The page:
Tag Archives: TS Eliot

Something time forgot

Hi readers.  Thanks for coming by for a read.

Back in the 1960s browsing around book stores a person used to find 33 1/3 LP records of poets reading their own poetry.  I bought several and always enjoyed listening to Robert Frost, TS Eliot, Archibald MacLeish and several others.  Those poor old LPs were awfully scratchy and beat up by the time cassette tapes came along and I converted those I could.

But toward the end of LP-days along came Rod McKuen and I suppose made everyone a bit shy about admitting they listened to poetry.  I’m telling you now I listened to part of a Rod McKuen LP once, so shoot me for a dumbass.

Anyway somewhere back there my tapes ran away with a fancy machine designed to play them and it’s been a long time since I’ve heard Frost, MacLeish, Penn Warren, or TS Eliot, among others.  Missed it considerable.

But here in my dotage in Olathe, KS, there’s a lady who works at the County Library who was once an English Major.  She takes delight in getting me whatever the library has on almost anything.  I’ve consumed books on low sodium cooking, for instance, and am currently reading some new Terry Pratchett.

So lately when I got hankering to find some MP3 recordings converted from those mentioned naturally she was my database.  The bad news is a lot of it is still in libraries somewhere on vinyl, never converted even to tape.  You can find my favorite MacLeish on Amazon on LP for $4.77 used, but nothing even on tape.  Or you can get it Interlibrary loan from NY Public Library on LP.

Anyway I got Frost converted from CD to MP3, along with an assortment of other CD anthologies and spang sent them back to the library, ordering more.  And today I’ve got another stack  she brought home last night.  TS Eliot and The Spoken Arts Treasury Volume 1 [6 CD] of a large variety of poets reading their own poetry if they were still alive when recording devices were invented.

I also have a 2 CD set of the Mills Brothers, 1931-1968 I’ll be converting to MP3.  Truly looking forward to hearing it.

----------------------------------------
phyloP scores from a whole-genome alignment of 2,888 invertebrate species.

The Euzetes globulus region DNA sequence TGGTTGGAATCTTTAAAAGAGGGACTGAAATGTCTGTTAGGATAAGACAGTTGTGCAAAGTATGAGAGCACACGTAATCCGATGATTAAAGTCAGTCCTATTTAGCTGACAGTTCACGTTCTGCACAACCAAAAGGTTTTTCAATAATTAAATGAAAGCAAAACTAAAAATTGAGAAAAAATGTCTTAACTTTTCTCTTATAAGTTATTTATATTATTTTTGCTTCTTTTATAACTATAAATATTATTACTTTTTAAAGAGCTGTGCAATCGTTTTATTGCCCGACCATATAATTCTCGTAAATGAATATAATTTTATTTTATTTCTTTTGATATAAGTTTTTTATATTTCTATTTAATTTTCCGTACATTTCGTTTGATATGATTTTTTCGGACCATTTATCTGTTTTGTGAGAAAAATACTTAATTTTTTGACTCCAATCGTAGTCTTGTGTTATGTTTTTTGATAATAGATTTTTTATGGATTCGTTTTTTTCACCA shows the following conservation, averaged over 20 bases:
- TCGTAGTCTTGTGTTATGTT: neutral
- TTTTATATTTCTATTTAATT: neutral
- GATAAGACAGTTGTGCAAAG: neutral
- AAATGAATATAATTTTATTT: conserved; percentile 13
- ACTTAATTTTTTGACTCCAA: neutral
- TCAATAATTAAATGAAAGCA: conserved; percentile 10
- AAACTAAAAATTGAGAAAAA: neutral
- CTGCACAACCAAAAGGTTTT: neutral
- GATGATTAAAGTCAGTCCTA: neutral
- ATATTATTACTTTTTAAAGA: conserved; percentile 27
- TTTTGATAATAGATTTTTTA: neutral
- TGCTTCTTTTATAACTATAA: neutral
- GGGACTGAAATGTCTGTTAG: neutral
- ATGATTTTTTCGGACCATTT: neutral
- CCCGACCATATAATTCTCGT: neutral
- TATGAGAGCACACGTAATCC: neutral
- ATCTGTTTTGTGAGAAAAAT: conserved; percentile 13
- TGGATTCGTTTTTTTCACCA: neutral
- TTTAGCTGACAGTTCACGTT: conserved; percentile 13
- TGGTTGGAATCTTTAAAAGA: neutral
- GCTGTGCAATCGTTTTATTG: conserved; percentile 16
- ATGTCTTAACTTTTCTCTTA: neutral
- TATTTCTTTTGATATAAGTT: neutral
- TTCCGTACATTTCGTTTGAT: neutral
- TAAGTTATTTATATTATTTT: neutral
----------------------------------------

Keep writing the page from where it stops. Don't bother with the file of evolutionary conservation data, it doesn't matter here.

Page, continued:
But the technology is moving so fast by the time I get them on MP3 probably something will come along assuring they’ll be lost to history some other way.  Heck, there aren’t enough people interested in Archibald MacLeish, Carl Sandburg, to justify someone commercially to preserve them.  Not anyone after cassette tapes came along.

Ezra Pound spent the years of his life after WWII in confined exile because he got so enthusiastic about Italian fascism, entirely because Il Duce supported the arts.

If poor old Ezry had recorded all those endless cantos he penned from 1945 until he died I suppose it would be one hell of a treasury to convert to MP3.  I’m probably the only person on the planet who wouldn’t listen to it.

Old Jules

The Naming of Cats

First came this at an early age:  The Life and Times of Archie and Mehitabel, Don Marquis .

After the literary Mehitabel, the first namesake to enter my life was in 1967.  She was a stray, moved in ahead of a hurricane reputed to be headed for Houston.  My new wife and I took her in because she was hungry, pregnant, and a violent storm might be coming.

She was near to giving birth and decided my sock drawer was the best option, refused to be dissuaded.  So I built her a cat house behind the apartment.  She didn’t stay around long after the kittens died, evidently because of drinking her milk.